I hardly ever use chat nowadays. The only times when I log on is when I’m not intending to do any work. Otherwise it gets very distracting.

When I’m doing important work, I also switch off my phone. Calls during this time are recorded and I contact them afterward if it’s something important. This helps me concentrate better.

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Find more tips on how to minimize distractions to achieve more in How to Minimize Distraction to Get Things Done

13. Track Your Time Spent

When you start to track your time, you’re more aware of how you spend your time. For example, you can set a simple countdown timer to make sure that you finish a task within a period of time, say 30 minutes or 1 hour. The time pressure can push you to stay focused and work more efficiently.

You can find more time tracking apps here and pick one that works for you.

14. Don’t Fuss About Unimportant Details

You’re never get everything done in exactly the way you want. Trying to do so is being ineffective.

Trying to be perfect does you more harm than good, learn here about how perfectionism kills your productivity and how to ditch the perfectionism mindset.

15. Prioritize

Since you can’t do everything, learn to prioritize the important and let go of the rest.

Apply the 80/20 principle which is a key principle in prioritization. You can also take up this technique to prioritize everything on your plate: How to Prioritize Right in 10 Minutes and Work 10X Faster

16. Delegate

If there are things that can be better done by others or things that are not so important, consider delegating. This takes a load off and you can focus on the important tasks.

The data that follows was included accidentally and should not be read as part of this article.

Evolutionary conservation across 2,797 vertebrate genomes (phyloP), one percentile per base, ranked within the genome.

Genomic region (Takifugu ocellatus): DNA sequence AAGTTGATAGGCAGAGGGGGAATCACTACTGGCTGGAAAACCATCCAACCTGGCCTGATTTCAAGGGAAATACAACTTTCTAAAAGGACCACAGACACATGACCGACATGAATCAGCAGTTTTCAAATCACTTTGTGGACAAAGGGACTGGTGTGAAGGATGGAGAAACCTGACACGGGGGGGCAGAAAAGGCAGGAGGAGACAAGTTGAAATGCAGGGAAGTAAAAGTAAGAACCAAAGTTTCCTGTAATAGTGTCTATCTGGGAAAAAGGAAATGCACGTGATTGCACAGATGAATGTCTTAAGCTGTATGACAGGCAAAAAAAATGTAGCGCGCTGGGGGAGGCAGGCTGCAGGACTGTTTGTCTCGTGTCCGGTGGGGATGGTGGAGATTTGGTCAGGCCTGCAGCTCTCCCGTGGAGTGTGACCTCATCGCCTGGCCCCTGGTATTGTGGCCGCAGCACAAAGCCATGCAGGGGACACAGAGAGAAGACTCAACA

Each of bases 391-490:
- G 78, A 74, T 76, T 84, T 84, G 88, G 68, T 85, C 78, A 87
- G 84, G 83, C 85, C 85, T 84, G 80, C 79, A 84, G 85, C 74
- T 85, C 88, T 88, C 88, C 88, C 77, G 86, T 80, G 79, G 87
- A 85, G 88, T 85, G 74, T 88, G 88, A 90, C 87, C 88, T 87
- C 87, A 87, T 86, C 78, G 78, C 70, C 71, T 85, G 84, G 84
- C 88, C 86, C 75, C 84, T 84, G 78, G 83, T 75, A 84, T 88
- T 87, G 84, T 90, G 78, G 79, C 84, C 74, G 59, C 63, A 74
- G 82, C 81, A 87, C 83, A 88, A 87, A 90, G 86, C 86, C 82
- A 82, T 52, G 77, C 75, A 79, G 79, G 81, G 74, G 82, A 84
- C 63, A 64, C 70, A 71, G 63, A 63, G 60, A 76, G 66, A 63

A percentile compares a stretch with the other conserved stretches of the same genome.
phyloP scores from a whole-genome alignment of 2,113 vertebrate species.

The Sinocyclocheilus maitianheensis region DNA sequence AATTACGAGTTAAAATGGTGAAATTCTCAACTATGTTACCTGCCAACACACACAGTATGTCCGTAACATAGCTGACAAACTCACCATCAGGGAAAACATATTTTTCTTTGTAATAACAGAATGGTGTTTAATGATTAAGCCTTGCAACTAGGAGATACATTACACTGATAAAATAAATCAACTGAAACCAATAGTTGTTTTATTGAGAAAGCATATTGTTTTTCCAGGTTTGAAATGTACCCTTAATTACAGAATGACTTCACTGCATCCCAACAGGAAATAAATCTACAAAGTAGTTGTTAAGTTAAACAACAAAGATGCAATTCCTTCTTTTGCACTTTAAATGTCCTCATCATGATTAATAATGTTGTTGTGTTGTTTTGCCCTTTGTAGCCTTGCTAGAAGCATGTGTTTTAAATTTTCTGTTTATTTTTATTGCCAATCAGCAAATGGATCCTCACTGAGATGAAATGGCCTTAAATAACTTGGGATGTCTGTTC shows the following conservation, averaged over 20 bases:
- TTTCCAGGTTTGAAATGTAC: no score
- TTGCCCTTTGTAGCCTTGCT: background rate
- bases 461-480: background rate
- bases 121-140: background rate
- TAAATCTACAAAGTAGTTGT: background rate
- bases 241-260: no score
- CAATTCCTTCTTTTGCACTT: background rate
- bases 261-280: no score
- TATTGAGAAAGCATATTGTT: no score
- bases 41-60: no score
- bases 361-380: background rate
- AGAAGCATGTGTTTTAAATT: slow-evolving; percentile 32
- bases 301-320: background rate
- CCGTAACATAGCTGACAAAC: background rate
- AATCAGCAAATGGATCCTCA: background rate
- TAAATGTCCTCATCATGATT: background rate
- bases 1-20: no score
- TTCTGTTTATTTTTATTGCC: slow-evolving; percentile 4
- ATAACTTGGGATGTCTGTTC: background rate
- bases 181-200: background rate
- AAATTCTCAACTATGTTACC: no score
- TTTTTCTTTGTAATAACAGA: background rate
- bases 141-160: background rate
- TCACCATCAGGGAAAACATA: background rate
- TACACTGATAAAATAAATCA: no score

When you delegate some of your work, you free up your time and achieve more. Learn about how to effectively delegate works in this guide: How to Delegate Work (the Definitive Guide for Successful Leaders)

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17. Batch Similar Tasks Together

For related work, batch them together.

For example, my work can be categorized into these core groups:

  1. writing (articles, my upcoming book)
  2. coaching
  3. workshop development
  4. business development
  5. administrative

I batch all the related tasks together so there’s synergy. If I need to make calls, I allocate a time slot to make all my calls. It really streamlines the process.

18. Eliminate Your Time Wasters

What takes your time away your work? Facebook? Twitter? Email checking? Stop checking them so often.

One thing you can do is make it hard to check them – remove them from your browser quick links / bookmarks and stuff them in a hard to access bookmarks folder. Replace your browser bookmarks with important work-related sites.

While you’ll still checking FB/Twitter no doubt, you’ll find it’s a lower frequency than before.

19. Cut off When You Need To

The number one reason why things overrun is because you don’t cut off when you have to.

Don’t be afraid to intercept in meetings or draw a line to cut-off. Otherwise, there’s never going to be an end and you’ll just eat into the time for later.

20. Leave Buffer Time In-Between

Don’t pack everything closely together. Leave a 5-10 minute buffer time in between each tasks. This helps you wrap up the previous task and start off on the next one.

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Featured photo credit: Unsplash via unsplash.com